I am a great admirer of Jessica Hagy & her philosophical leanings.
Patience is more of a tool than a virtue. Too much of it and you let the world trample what’s good in you; you become a doormat. Too little, and you trample what’s good in your world; you become a terror.
Applying this tool can be complicated, but like any tool, there are specific situations where it is useful and situations where it only frustrates. And, like any tool, it can be applied differently over time. You may have different goals at different stages of your life, and patience (or applied impatience) can help you reach those goals as they change.
(high stress + high power = calculated ambition)
Be patient with everyone but yourself. Pushing yourself while giving others time and space means you can make the most of everyone’s efforts with minimal confrontations. Maintaining this double standard is often excruciating, but equally as often wise and worthwhile.
(low stress+ low power = deliberate relaxation)
When you are exhausted from striving, embrace calm. Be patient with everyone, including yourself. Peace comes from a lack of urgency or fear of threat. When you give yourself and others the gift of patience, you remove those impediments to restfulness.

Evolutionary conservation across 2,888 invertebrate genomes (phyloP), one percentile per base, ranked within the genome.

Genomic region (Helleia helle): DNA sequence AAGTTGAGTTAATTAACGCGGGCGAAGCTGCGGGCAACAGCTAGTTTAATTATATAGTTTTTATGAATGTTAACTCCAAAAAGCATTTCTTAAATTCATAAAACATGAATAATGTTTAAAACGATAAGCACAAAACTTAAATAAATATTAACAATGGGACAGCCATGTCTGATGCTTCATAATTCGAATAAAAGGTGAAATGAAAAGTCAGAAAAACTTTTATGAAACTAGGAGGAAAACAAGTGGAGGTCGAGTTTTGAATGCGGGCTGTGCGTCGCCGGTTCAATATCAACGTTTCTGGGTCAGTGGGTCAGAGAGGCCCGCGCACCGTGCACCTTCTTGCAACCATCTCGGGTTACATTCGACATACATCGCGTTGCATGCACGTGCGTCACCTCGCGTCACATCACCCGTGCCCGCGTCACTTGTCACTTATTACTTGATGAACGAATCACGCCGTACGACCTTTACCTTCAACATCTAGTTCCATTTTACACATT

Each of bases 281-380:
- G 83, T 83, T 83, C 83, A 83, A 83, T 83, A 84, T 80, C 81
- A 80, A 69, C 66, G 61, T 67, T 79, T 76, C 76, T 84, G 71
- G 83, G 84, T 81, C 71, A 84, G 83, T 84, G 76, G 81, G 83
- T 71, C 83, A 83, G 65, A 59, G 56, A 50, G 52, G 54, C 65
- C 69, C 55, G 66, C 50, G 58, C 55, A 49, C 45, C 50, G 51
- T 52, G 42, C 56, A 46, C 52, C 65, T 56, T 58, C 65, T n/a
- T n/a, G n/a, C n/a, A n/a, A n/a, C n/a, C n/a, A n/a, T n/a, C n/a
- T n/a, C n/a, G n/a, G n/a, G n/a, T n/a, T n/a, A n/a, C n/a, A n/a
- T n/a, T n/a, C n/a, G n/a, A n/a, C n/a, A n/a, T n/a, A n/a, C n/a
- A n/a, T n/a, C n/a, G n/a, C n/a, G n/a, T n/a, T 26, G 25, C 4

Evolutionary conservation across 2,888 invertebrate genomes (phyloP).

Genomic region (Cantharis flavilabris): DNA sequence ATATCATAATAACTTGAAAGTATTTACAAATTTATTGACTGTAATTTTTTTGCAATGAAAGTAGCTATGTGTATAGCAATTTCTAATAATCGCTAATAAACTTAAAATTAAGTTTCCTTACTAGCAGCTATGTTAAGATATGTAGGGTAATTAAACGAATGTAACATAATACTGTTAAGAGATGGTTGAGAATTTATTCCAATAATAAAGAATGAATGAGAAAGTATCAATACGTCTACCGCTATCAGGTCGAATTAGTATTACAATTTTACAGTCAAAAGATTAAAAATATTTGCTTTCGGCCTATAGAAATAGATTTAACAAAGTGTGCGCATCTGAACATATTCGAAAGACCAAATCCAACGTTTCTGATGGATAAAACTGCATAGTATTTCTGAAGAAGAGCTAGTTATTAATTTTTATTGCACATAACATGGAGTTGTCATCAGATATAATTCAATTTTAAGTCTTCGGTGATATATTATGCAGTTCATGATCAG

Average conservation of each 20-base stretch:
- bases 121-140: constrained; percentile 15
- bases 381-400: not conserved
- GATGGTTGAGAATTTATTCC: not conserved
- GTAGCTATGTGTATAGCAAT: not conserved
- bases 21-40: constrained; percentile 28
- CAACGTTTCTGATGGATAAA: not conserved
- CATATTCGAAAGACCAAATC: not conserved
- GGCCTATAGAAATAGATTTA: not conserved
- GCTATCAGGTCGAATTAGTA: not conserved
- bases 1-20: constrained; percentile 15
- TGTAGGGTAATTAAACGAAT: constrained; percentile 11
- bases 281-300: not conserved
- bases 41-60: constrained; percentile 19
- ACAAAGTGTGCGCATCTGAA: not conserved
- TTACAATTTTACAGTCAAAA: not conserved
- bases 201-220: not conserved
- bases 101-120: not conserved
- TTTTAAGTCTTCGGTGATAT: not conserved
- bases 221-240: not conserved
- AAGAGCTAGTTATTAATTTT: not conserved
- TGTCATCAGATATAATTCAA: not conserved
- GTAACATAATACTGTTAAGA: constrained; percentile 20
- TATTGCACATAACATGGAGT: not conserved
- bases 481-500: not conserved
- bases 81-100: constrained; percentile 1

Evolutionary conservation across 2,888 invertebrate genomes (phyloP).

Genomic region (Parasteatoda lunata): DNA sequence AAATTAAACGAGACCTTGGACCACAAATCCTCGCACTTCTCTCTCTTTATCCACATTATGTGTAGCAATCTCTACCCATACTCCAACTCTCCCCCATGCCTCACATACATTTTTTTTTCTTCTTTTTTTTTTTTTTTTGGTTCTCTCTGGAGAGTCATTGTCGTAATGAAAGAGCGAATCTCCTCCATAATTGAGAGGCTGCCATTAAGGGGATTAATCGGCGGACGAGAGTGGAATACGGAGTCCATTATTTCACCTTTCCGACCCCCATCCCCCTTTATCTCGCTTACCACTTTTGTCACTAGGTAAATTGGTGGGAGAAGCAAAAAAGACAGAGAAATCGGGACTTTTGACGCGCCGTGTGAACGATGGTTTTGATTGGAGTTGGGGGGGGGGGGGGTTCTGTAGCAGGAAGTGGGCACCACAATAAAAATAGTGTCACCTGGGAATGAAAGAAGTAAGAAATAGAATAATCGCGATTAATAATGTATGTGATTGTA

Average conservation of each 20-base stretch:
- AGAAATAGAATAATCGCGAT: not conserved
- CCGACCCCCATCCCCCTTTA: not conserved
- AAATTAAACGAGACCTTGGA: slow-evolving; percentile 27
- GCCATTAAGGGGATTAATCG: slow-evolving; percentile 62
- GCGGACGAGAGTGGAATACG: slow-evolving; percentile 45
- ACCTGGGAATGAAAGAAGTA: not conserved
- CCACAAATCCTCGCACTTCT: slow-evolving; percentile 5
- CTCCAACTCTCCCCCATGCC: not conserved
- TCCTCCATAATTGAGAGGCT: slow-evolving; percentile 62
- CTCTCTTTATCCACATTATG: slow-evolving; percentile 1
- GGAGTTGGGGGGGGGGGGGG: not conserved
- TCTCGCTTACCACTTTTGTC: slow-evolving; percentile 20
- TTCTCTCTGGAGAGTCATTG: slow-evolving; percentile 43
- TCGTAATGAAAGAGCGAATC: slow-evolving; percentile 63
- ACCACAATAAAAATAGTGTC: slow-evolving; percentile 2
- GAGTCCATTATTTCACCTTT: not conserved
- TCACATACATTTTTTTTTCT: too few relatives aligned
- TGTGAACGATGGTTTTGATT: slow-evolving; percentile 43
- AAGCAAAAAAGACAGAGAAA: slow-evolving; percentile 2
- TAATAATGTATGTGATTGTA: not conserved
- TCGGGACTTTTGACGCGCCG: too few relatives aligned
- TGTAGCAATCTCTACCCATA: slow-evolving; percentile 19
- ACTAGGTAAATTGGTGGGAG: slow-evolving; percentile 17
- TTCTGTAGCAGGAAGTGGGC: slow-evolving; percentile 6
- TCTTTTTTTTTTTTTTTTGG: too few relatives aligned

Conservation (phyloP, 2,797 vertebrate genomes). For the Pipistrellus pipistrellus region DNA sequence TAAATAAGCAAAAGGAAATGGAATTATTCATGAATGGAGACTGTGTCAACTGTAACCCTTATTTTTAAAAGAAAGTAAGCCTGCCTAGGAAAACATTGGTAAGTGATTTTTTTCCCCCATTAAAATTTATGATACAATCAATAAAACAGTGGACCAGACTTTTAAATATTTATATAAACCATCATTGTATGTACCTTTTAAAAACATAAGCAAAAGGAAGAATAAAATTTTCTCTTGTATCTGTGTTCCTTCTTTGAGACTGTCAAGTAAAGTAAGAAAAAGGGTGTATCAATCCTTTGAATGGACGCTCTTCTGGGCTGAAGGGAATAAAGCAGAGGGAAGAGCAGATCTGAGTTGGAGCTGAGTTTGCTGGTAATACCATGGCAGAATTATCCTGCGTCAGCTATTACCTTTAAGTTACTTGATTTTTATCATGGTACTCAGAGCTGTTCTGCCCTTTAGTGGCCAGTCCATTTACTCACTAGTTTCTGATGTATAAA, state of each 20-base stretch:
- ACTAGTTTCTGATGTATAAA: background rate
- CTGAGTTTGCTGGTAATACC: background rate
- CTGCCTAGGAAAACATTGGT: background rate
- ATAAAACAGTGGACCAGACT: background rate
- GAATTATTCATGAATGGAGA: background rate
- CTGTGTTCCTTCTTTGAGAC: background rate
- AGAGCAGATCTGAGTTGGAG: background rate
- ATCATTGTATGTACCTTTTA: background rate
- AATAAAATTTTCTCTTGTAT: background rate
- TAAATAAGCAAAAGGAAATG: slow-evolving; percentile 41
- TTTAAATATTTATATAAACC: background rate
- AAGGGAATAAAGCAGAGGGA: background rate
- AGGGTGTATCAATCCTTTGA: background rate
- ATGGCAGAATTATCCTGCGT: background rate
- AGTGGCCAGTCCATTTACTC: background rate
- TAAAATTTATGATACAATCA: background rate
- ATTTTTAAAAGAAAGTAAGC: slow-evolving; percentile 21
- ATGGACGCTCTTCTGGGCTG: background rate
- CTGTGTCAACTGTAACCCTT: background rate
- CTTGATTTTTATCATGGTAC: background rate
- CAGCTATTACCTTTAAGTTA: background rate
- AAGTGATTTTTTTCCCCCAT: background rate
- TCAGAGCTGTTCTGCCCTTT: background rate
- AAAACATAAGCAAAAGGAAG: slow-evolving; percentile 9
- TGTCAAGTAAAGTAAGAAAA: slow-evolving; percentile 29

To be frustrated:
(high stress + low power = unearned entitlement)
Be impatient with others but give yourself all the slack. This is the opposite of an ideal situation. Encouraging this dynamic also means you’ll be less likely to benefit from others’ patience in the future. While this feeling is unavoidable for realistic humans, understanding it can help minimize its frequency.
To be appreciated:
(low stress + high power = abundant generosity)
Apply patience to others liberally and remove yourself from the stress equation. In such cases, patience is a gift you give when the stakes are low for you and higher for those who can receive your patience. When you are supportive from the sidelines, you become an obvious force for good, and more likely to be a recipient of it in the future.